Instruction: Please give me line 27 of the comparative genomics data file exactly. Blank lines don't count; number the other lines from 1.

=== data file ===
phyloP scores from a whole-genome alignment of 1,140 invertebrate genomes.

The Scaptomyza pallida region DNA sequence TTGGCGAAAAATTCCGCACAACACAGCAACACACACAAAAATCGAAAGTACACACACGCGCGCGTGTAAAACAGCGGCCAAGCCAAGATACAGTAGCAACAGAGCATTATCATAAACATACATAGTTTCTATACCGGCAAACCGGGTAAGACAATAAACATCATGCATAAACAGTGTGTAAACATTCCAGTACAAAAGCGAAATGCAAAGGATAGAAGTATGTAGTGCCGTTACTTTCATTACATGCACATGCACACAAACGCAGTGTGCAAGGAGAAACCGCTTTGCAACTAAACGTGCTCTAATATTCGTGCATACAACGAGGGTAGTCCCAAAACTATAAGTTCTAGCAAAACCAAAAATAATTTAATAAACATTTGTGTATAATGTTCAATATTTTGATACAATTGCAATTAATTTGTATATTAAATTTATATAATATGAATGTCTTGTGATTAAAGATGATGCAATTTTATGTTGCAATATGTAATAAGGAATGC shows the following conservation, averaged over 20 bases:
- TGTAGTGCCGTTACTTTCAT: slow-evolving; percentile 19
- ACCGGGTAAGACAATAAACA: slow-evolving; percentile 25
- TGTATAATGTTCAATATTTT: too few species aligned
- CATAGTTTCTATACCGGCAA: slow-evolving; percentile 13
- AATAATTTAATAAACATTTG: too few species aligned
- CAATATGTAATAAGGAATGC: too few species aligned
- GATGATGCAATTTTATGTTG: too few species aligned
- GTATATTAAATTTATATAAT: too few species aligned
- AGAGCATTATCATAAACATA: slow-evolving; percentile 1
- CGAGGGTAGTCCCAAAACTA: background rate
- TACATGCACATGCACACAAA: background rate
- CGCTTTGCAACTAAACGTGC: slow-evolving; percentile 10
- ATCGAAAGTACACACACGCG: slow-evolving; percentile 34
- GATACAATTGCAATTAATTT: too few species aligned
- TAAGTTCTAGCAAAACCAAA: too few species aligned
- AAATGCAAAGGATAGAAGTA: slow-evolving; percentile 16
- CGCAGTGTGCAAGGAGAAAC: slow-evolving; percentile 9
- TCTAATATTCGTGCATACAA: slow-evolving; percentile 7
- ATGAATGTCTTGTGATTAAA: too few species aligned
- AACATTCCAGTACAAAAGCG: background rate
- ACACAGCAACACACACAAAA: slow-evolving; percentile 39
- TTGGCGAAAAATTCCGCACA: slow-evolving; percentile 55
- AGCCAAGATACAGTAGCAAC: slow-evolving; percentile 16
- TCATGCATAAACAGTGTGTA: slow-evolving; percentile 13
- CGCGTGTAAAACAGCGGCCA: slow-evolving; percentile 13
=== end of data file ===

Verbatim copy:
- CGCGTGTAAAACAGCGGCCA: slow-evolving; percentile 13